US-based construction firm Louis Berger International has admitted to bribery and has entered into a deferred prosecution agreement (“DPA”) with the US Department of Justice. Under the terms of the agreement, Louis Berger has agreed to pay a $17.1m fine, implement internal controls to prevent the re-occurrence of bribery and work with a government-appointed compliance monitor for at least three years.
Louis Berger paid bribes to foreign officials in India, Vietnam, Kuwait and Indonesia in order to secure government construction management contracts. From 1998 and 2010, Louis Berger paid bribes to various foreign officials totalling $3.9m. The payments were disguised as “commitment fees”, according to US prosecutors. In addition to the company’s admissions, two of Louis Berger’s former executives, Richard Hirsch and James McClung, have also pleaded guilty to charges of conspiracy and offences under the Foreign Corrupt Practices Act (“FCPA”) for their roles in the bribery scandal.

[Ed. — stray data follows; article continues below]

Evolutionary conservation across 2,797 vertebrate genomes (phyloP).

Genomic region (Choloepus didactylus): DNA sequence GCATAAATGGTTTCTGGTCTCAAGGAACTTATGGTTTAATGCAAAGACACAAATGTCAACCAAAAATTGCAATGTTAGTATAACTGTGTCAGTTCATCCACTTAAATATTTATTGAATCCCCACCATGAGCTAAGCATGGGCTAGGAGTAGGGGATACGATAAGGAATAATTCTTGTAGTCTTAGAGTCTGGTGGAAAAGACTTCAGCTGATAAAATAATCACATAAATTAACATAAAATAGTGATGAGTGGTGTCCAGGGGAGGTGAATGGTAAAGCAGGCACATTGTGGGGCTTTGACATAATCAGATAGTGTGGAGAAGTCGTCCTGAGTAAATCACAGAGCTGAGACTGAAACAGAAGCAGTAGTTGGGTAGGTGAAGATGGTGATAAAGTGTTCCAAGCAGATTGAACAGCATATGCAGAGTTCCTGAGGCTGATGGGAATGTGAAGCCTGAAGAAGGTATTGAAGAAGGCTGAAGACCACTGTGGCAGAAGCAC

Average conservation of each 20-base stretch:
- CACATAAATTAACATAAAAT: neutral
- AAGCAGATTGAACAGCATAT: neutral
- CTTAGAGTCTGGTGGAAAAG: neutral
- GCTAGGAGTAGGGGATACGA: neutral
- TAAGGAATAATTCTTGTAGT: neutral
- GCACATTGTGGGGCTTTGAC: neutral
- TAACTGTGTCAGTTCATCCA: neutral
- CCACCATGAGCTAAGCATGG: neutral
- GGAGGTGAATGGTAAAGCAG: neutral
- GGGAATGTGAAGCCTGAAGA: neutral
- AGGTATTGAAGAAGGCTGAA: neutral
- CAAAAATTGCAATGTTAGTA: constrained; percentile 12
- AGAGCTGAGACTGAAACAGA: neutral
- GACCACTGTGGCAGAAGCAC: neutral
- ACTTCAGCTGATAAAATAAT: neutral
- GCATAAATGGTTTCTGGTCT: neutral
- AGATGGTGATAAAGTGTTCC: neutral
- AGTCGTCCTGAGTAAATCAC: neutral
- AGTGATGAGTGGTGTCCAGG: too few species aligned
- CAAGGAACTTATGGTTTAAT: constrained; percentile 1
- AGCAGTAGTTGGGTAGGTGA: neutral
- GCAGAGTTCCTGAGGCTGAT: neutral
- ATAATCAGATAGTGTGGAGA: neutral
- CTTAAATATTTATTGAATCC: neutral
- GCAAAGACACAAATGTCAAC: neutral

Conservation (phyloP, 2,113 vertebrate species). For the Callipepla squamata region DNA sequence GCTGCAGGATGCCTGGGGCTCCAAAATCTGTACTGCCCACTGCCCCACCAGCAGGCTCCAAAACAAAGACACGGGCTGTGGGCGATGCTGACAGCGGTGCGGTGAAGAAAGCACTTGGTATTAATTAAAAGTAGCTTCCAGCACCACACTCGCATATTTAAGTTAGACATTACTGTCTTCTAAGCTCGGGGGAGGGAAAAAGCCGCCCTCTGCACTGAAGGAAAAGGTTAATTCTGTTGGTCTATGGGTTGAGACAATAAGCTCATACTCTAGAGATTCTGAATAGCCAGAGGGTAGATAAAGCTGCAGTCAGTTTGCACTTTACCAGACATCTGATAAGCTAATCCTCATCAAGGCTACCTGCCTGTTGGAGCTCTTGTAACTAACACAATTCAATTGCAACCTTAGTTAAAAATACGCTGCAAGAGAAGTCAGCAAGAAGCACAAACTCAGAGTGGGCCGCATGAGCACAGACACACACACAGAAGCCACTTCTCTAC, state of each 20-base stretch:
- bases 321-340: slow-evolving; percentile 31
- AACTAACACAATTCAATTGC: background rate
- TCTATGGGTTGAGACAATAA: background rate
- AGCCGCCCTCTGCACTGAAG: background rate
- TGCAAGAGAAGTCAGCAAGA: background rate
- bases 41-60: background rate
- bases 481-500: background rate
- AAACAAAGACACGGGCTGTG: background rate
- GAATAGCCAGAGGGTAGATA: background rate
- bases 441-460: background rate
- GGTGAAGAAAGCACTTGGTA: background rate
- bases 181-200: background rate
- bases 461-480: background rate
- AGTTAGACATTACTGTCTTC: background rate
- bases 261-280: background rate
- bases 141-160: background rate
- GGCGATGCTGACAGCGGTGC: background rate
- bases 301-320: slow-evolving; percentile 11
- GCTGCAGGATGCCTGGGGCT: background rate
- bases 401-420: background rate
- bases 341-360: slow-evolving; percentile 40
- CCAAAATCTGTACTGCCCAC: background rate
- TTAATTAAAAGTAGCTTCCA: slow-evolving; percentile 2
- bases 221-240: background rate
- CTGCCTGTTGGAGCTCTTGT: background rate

Louis Berger issued a statement, claiming that the DPA is “the critical final milestone in our reform”. The statement alludes to the fact that the company has undergone a $25m reform effort to establish new policies, controls and systems in an attempt to move the company away from their past wrongdoings. The statement also highlights how Louis Berger has self-discovered and self-reported potential breaches of the FCPA to the US Government since 2010.
With more than half of the Louis Berger’s revenue historically coming from outside of North America, the admission of criminal wrongdoing under the DPA could cause a significant impact on the financial status of the company. This highlights the importance for organisations involved in cross-border transactions to implement and maintain robust anti-bribery and corruption policies.